The U.S. raises some 100 million pigs for food each year, virtually all in factory farms. Industrial-scale pig farms are known for their intensive, inhospitable conditions.
- Pigs can live up to 15 years, but most of those raised on factory farms are slaughtered at just six months.
- Both male and female pigs are raised for food.
- Pigs are very intelligent—as smart as or smarter than most dogs! They are one of only a few species Americans consider suitable for both keeping as pets and raising for food.
At just two to three weeks old, piglets are removed from their mothers and placed in large, windowless sheds without fresh air, sunlight or outdoor access. Their pens are too small and crowded for adequate movement and exercise. Ammonia fumes rise to dangerous, uncomfortable levels due to the pigs’ waste.
Pigs tend to be extremely curious and mentally engaged, but their barren surroundings cause them extreme frustration. The tail-biting that sometimes results leads farms to cut off pigs’ tails without painkillers. Farms also castrate baby male pigs—without painkillers—because consumers don’t like the smell and taste of uncastrated males.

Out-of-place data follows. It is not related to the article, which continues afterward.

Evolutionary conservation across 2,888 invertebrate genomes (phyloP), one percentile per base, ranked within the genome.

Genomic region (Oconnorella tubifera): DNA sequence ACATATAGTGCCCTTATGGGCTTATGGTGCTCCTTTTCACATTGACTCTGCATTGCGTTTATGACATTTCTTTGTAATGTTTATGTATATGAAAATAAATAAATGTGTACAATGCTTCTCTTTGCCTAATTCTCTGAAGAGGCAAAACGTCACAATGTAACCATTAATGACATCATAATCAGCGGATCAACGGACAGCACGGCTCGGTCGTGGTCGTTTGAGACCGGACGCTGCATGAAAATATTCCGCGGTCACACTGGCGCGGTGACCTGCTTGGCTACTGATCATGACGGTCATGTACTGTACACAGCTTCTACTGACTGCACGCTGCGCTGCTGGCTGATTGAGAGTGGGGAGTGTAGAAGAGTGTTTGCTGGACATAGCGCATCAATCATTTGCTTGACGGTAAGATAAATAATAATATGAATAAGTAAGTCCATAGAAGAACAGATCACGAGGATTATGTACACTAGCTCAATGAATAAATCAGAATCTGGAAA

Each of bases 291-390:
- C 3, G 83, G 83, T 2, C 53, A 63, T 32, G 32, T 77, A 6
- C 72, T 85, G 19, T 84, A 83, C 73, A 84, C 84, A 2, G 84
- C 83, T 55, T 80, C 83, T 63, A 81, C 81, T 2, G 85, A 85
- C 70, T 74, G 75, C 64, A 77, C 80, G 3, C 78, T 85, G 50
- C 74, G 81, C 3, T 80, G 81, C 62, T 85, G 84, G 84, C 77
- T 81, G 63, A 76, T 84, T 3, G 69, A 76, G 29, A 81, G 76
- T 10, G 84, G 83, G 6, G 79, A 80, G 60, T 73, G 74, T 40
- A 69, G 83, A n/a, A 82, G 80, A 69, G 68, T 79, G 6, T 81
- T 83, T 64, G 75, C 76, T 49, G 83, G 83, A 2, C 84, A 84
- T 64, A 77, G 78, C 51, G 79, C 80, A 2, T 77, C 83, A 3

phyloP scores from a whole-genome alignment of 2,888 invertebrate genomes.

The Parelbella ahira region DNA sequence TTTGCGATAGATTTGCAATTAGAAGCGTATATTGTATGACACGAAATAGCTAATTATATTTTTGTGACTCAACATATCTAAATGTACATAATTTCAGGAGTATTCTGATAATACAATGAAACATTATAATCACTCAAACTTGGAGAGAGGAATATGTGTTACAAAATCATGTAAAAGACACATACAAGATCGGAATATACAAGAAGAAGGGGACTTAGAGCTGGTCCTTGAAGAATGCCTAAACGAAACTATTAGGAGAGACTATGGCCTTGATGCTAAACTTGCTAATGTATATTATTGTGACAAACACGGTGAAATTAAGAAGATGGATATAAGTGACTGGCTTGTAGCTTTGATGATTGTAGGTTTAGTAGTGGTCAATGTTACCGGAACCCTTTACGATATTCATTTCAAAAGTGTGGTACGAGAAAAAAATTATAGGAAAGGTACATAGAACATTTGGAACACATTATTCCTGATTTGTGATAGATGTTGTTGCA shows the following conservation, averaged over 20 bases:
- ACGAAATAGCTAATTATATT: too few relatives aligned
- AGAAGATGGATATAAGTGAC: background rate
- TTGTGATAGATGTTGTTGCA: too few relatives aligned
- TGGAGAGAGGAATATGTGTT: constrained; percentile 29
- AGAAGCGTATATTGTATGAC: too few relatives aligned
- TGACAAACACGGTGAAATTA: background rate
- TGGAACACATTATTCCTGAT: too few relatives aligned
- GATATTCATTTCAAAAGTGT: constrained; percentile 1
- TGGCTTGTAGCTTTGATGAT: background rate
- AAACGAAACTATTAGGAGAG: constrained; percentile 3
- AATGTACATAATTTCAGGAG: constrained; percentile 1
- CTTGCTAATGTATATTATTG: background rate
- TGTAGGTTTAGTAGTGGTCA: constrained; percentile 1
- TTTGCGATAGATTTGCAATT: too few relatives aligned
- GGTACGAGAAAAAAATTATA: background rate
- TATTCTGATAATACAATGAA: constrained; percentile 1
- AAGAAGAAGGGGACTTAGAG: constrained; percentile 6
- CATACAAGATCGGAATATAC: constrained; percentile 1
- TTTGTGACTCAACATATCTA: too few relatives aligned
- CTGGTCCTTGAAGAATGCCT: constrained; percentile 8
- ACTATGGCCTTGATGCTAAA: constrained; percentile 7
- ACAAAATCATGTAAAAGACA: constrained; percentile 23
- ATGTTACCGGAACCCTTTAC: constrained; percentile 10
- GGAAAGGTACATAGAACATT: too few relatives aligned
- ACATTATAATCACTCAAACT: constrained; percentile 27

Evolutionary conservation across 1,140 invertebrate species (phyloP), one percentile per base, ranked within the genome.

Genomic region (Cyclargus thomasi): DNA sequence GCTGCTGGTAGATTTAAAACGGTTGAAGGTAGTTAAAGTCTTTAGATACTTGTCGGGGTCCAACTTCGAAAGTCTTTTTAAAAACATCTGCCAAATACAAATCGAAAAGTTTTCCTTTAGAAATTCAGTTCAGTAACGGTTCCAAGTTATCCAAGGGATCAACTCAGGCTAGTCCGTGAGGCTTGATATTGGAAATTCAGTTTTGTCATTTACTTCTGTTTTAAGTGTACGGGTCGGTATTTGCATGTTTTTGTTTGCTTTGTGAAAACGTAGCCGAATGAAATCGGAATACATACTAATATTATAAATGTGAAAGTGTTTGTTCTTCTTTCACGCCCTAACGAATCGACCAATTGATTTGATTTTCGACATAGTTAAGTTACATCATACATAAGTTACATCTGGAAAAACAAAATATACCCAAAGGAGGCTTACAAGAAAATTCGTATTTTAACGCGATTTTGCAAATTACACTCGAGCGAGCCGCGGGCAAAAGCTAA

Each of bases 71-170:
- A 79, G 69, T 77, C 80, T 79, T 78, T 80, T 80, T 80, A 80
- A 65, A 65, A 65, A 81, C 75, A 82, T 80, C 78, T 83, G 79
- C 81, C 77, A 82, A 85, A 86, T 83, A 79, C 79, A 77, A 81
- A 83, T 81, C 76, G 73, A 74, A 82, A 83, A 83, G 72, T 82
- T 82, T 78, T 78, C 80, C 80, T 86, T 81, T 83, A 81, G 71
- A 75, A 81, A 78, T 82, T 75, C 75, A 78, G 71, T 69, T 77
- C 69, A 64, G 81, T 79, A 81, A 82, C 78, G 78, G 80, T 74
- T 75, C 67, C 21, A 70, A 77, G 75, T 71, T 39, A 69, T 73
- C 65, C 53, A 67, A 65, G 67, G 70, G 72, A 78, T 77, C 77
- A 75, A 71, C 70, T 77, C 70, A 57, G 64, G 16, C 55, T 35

Every pig raised for pork was born to a mother sow. Most sows in the U.S. spend their reproductive lives confined to a gestation crate. These crates are barely bigger than the sow’s body and prohibit her from turning around. Sows are artificially inseminated and kept in their gestation stalls until a few days before birth, at which time they are moved to equally restrictive farrowing crates to give birth. They remain in there for two to three weeks, nursing their young, and then are placed back in their gestation crates and re-inseminated. This cycle continues for several years, until the sows are no longer as productive and are sent to slaughter.
Experience For Yourself: Virtual Gestation Crate
Use your computer mouse to navigate around the gestation crate and see what life looks like for a pregnant sow.